In a carry-over from the Victorian era, door knobs might still be glass, porcelain or bronze, but the hardware tended to be smaller and more understated, attracting less attention as a focal point. Electric switches - which was the new fad during this time - were push button connecting to knob and tube wiring. It’s common to find knob and tube wiring in Toronto, given the age of the housing stock. Click here to read my post 'Knob and Tube Wiring' to learn more.
One might still find a second set of stairs for servants in a merchant class Edwardian house, though live-in domestic help was diminishing during this time, so attic spaces began having higher ceilings and bigger windows as they became accommodation for larger families. The kitchen and scullery - still untouched by domestic modernization as we know it today - remained more utilitarian and compact. An owner might still employ day help to cook, clean and serve, so it remained separate from the formal entertainment spaces. Given Edwardian houses were broader - and four square (four rooms per floor, with the foyer being one), the kitchen was often located behind the foyer, having a narrow long configuration that might connect to a rear porch.
On the second level, the four square layout lent itself to a generous landing, four bedrooms and a bathroom (often with a separate water closet). A second fireplace - often coal and sometimes electric - would be present on this more private level of domesticity, either in the master bedroom or gentleman's study, depending on the size of the household.
The staircase in dwellings with a third attic level - unless in an affluent household - remained hidden, narrow and accorded no status - as this highest floor might still be used by help - like a nanny - who would care for the owner's children (of whom the youngest infants might also sleep on this floor). As a result, the attic might contain three rooms - a larger space with bigger dormer windows and higher ceilings for the resident children and two smaller rooms for staff or boarders. On this level the floors tended to be pine plank rather than oak strip.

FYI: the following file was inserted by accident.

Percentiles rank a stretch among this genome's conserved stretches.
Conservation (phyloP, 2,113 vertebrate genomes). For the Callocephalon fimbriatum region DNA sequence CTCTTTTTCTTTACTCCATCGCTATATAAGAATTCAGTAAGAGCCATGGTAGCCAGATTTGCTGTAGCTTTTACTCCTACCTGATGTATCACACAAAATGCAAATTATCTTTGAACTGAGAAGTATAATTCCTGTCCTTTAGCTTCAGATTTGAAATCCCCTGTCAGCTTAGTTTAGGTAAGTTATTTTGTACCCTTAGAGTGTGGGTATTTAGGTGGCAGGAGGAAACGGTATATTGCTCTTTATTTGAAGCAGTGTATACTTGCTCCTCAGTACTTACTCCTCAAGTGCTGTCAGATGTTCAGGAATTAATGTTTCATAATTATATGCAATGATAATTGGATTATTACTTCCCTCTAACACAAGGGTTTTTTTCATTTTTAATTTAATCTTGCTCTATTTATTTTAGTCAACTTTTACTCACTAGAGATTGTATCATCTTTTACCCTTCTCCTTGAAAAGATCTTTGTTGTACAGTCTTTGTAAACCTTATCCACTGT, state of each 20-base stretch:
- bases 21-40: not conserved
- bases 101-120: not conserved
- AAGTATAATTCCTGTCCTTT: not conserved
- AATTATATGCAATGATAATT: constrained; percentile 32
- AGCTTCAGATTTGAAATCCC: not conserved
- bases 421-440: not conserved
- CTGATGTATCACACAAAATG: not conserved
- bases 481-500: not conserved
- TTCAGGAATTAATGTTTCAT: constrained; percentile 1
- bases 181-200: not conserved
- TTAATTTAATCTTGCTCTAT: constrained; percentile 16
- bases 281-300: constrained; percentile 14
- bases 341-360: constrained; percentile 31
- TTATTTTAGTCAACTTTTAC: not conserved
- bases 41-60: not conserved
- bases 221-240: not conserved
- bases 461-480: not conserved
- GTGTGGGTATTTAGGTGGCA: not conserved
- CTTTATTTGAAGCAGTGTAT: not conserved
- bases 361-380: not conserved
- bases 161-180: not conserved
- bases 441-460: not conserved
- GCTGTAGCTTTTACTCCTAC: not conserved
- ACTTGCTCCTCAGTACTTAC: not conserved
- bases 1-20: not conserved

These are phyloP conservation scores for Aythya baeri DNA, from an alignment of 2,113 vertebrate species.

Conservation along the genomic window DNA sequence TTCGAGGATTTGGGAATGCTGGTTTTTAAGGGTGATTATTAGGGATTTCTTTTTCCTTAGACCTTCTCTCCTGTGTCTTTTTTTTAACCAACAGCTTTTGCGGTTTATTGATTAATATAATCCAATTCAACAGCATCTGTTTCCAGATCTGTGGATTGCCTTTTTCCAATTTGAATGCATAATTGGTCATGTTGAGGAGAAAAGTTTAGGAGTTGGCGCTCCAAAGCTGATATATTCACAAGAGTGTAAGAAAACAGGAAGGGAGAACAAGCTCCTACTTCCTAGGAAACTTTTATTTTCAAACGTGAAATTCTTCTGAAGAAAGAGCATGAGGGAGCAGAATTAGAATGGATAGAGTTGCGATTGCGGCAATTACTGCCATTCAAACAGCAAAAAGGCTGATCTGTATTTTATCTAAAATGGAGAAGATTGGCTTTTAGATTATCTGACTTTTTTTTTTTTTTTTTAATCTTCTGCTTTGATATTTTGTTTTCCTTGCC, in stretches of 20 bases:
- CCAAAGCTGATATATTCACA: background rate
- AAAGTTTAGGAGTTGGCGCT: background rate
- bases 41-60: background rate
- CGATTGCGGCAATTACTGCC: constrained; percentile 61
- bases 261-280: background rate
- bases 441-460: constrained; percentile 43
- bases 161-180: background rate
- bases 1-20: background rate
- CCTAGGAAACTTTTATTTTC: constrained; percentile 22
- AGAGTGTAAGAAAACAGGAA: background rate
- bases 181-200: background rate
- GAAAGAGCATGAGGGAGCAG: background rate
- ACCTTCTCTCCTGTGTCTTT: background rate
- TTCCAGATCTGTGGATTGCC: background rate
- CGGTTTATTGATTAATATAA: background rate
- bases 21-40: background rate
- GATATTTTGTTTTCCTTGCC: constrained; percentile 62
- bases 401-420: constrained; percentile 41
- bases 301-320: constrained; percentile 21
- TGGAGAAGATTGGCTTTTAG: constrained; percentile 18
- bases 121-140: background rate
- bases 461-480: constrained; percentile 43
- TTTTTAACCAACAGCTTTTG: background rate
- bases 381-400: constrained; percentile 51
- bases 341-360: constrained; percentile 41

The basement of Edwardian residences still remained utilitarian, containing electrical and mechanical rooms, cold cellars, and utility rooms. Unlike the stacked stone foundations of Victorian dwellings which were prone to leak, and collected coal dust, brick became the material of choice which meant dampness and moisture could be better controlled. Basements also started becoming higher, and having direct access to outside often from a separate side entrance (which is how help came and went), so they offered greater functionality. Washrooms and laundry rooms begin appearing in the basements of Edwardian residences, as well as additional rooms for whatever needs the household might have.
While all period homes have "that" intangible quality of character, the Edwardian home is refreshing in its subtle shifts in design. They mark how society - and homeowners - began to evolve towards comfort and convenience. Their hallmark of elegance, generous proportions, and their solid crafted construction are testaments to why these homes are so sought-after.
I absolutely love my new listing A Heart-Grabbing Edwardian Manse On Markham Street, offered at: $1,689,000! Its a sublime example of the comfort and status that domestic Edwardian architecture affords, representing many of the coveted features that Edwardian design offers: a generous lot with privacy (including a 2car garage with an as-of-right laneway housing opportunity), defined but large well-proportioned spaces (5bed+office, 3.5 baths); character details including pockets French doors, bejewelled stained glass; magnificent wood paneling, banisters and railings; coved plaster ceilings plus trim and more!
Curious about Toronto's aging housing stock? Here are a few helpful pieces:
Thanks for reading!
~ Steve & The Urbaneer Team
Steven Fudge, Sales Representative
& The Innovative Urbaneer Team
Bosley Real Estate Ltd., Brokerage - (416) 322-8000
- we're here to earn your trust, then your business -